So the bottom line is, one blogs at his/her own risk. When you create and maintain a personal blog, you somehow agree to be vulnerable in a public place like the online community. People can and will find you. Having said that, one can still control the level of personal info-sharing in his/her blogging. This is, of course, recommended if you value your privacy. However, doing so can stifle your writing sometimes. Safe topics can be one-dimensional and, thus, boring. That said, it is still much better to be safe than sorry.

At the end of the day, you only have yourself to blame for giving too much unnecessary personal details on your blog for virtual voyeurs to feast on. But then again, maybe you have not yet realized in full how mean people can be on cyberspace — especially on cyberspace — until you yourself have reaped the negative consequences of your rather unwise “blog sowing.”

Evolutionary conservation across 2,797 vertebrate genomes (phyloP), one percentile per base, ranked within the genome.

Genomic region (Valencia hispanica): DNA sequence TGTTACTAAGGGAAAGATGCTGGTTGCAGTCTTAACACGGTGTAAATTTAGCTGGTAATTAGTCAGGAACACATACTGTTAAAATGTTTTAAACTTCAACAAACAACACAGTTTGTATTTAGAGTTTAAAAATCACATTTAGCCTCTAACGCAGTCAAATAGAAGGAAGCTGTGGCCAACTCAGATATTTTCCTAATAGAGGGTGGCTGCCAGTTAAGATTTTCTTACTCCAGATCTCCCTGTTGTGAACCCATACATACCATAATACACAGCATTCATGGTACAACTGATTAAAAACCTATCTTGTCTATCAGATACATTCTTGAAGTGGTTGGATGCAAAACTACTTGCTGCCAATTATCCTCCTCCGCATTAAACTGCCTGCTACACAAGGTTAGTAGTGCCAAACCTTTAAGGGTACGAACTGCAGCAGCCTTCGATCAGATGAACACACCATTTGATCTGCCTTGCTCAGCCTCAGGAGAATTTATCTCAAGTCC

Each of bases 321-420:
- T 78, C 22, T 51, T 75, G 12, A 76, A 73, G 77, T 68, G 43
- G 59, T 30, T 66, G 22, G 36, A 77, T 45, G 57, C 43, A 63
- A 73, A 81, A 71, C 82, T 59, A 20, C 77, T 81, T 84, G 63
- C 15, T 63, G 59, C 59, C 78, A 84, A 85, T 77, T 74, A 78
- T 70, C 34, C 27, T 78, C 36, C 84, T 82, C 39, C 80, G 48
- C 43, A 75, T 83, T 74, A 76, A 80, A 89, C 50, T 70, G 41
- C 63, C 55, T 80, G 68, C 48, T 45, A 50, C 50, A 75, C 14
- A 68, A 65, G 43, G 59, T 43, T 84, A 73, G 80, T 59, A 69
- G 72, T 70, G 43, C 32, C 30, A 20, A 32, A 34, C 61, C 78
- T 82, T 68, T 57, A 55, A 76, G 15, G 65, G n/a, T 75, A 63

So the next time around, think before you post, as this YouTube video implores.


The Swiss hold first blog awards in Biel-Bienne

BIEL-BIENNE (5 May 2006) — In this so-called “bilingual (German/French) capital of Switzerland,” the first ever Swiss Blog Awards (SBAW) was held in a dimly lit hall of Volkshaus where around 90 or so people (nominees included) attended the event to converge with co-bloggers, to take part in the open and panel discussions on blog-related issues, and finally, to root for their respective candidates.

There were only three categories — Best Swiss Blog, Rookie Award, and Multimedia Award — with five finalists in each category. The winners were: Don’t Mention the Skiing (Best Swiss Blog), Pendlerblog (Rookie Award), and Scanblog (Multimedia Award). The top prize went to a British lady who is a certified non-skier.